PROBATE AND TRUST ADMINISTRATION: WHAT YOU NEED TO KNOW
When someone who created a trust passes away, trust administration is required. The creator of the trust, also called the grantor, will provide instructions in the document when the trust is created. The grantor will also establish a specific kind of trust – either revocable or irrevocable – and will transfer property into the trust to fund it. A trust administration will be necessary…a probate administration may be necessary.
Upon the death of the grantor, the person who was named as the trustee in the trust document will take over management of the assets and will go through the formal trust administration process.
If you have been named as trustee in the will of someone who has passed away, you may need help successfully navigating the process and a trust administration lawyer Lake St. Louis can help. The last thing you need following the death of a loved one is difficulty or confusion during this process, which can include administrative duties, accounting duties and the serving of notice to beneficiaries.
Trust administration may also require knowledge of several legal and investment matters, and newly names trustees are often inexperienced in these areas. A fiduciary duty is the single highest duty a person can owe under the law and trustees are required to act with care, skill and impartiality. Breaching this duty can have serious legal consequences.
A trustee carries a substantial risk of potential liability and a trustee can be held liable for mistakes or omissions that result in losses for the trust. Trustees should strongly consider getting legal help with trust administration so they do not make mistakes that could cost them later.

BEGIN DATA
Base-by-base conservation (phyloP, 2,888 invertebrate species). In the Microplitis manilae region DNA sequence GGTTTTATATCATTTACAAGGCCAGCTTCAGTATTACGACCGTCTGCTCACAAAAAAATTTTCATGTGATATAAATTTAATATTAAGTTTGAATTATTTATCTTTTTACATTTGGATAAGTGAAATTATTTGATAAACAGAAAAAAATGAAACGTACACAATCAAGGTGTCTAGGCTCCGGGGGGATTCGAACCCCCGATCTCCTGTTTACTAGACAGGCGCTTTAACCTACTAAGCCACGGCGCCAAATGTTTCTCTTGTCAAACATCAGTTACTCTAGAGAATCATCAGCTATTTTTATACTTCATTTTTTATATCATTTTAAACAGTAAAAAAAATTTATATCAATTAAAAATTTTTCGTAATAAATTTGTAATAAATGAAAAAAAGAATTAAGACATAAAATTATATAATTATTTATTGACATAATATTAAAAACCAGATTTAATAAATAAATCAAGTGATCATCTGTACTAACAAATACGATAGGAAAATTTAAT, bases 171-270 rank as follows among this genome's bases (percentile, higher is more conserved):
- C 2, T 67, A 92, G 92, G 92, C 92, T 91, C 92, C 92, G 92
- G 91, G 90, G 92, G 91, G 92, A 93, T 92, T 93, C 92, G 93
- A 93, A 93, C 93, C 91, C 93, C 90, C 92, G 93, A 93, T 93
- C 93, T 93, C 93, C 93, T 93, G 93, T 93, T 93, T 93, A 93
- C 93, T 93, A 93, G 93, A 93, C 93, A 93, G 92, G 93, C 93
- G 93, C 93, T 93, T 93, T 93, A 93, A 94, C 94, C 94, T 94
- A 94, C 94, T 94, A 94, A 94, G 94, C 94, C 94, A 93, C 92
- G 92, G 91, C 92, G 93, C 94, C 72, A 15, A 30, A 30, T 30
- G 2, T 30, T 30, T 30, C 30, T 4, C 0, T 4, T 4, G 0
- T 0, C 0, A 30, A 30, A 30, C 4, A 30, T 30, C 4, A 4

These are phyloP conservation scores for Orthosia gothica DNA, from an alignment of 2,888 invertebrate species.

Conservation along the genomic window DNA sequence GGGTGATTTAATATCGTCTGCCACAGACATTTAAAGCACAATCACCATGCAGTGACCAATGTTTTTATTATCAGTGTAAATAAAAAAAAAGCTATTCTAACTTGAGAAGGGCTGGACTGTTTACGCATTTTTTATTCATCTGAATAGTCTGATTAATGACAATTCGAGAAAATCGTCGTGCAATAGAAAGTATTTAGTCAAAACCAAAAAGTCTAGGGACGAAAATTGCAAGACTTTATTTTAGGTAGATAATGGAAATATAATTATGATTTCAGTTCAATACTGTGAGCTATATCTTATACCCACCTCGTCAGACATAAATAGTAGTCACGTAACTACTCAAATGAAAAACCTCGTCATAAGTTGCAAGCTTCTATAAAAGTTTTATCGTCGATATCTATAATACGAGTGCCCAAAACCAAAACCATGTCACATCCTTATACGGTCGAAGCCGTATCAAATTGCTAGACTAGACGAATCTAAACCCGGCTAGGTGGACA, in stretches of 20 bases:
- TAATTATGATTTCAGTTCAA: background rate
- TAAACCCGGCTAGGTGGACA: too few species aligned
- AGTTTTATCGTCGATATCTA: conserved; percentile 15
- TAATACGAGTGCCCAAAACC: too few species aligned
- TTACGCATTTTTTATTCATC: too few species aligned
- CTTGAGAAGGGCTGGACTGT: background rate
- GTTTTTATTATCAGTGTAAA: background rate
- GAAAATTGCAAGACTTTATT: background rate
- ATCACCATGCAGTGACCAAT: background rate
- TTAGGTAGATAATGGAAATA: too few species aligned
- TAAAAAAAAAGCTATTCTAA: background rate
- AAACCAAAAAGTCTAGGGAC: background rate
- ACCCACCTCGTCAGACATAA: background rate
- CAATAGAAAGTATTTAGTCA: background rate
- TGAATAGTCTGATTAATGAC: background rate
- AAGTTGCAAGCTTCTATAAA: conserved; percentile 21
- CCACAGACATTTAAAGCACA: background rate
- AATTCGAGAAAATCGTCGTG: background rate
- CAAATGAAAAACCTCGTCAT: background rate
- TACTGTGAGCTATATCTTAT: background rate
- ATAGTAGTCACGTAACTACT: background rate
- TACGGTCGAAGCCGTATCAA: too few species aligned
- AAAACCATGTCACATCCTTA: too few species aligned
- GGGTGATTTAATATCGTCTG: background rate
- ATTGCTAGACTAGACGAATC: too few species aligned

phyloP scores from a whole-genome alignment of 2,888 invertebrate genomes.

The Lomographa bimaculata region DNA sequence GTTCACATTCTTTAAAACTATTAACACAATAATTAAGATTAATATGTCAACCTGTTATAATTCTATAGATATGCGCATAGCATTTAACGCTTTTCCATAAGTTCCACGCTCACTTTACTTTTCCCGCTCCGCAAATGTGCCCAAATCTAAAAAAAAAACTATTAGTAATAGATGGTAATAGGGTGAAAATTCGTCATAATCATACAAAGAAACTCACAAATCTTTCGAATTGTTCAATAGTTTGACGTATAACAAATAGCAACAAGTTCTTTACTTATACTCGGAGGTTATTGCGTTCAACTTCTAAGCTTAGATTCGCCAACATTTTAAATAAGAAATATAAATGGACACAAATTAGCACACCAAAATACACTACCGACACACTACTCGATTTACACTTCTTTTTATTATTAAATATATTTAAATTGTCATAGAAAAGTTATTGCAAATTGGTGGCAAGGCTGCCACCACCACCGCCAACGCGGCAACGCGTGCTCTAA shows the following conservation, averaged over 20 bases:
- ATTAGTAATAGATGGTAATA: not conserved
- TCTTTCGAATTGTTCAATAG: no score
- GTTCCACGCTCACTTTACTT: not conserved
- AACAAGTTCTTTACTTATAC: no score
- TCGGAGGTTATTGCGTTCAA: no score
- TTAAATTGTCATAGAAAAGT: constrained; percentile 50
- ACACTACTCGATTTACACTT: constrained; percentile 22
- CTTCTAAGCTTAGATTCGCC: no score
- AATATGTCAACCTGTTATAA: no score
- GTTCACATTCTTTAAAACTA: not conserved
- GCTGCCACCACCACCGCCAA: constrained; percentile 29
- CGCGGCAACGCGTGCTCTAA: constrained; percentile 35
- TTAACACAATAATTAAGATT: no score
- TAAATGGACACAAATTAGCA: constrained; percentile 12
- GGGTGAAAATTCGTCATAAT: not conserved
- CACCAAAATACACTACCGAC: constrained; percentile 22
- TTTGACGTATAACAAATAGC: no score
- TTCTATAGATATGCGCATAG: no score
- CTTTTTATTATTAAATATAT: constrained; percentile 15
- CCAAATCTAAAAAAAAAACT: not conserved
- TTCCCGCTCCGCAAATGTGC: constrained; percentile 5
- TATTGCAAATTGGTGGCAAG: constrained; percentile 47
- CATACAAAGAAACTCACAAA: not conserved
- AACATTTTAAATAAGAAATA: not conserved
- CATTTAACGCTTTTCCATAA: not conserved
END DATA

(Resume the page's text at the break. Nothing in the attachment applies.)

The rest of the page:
The trustee has many obligations during the trust administration process, including providing notice to all beneficiaries of the trust. Once notice has been provided, beneficiaries can file a trust contest. If a beneficiary fails to do so within the time limit provided by law, he may waive his right to contest the trust.
A trust contest involves making an argument that the trust is invalid for some reason, such as the grantor not following legal formalities or not being of sound mind at the time the trust was created. If no trust contest is filed, the trustee will continue with the process of trust administration.
In general, there is no court oversight or court involvement in this process like there is when a will is probated. In a probate administration attorney St. Peters, the Probate Court may or may not be involved with the administration, depending on whether the administration is supervised or unsupervised.
Still, the trustee who is overseeing trust administration will need to ensure he complies with all requirements set forth by law and established within the trust creation document.
The trustee must keep careful and detailed financial records and, in many cases, the trust itself has to file a separate tax return so that income earned from trust accounts can be reported properly to the Internal Revenue Service (IRS).
Keeping these detailed records can be daunting, but trustees can get help from a trust administration lawyer to make sure they are fulfilling their obligations.
The specifics of the trust administration process vary depending upon the type of trust and the instructions from the grantor who created it. In general, the process will involve taking the necessary steps to secure the transfer of trust property to the beneficiaries of the trust. To formally change ownership, the trust administrator will take necessary steps to record the death certificate and officially transfer titles to new owners.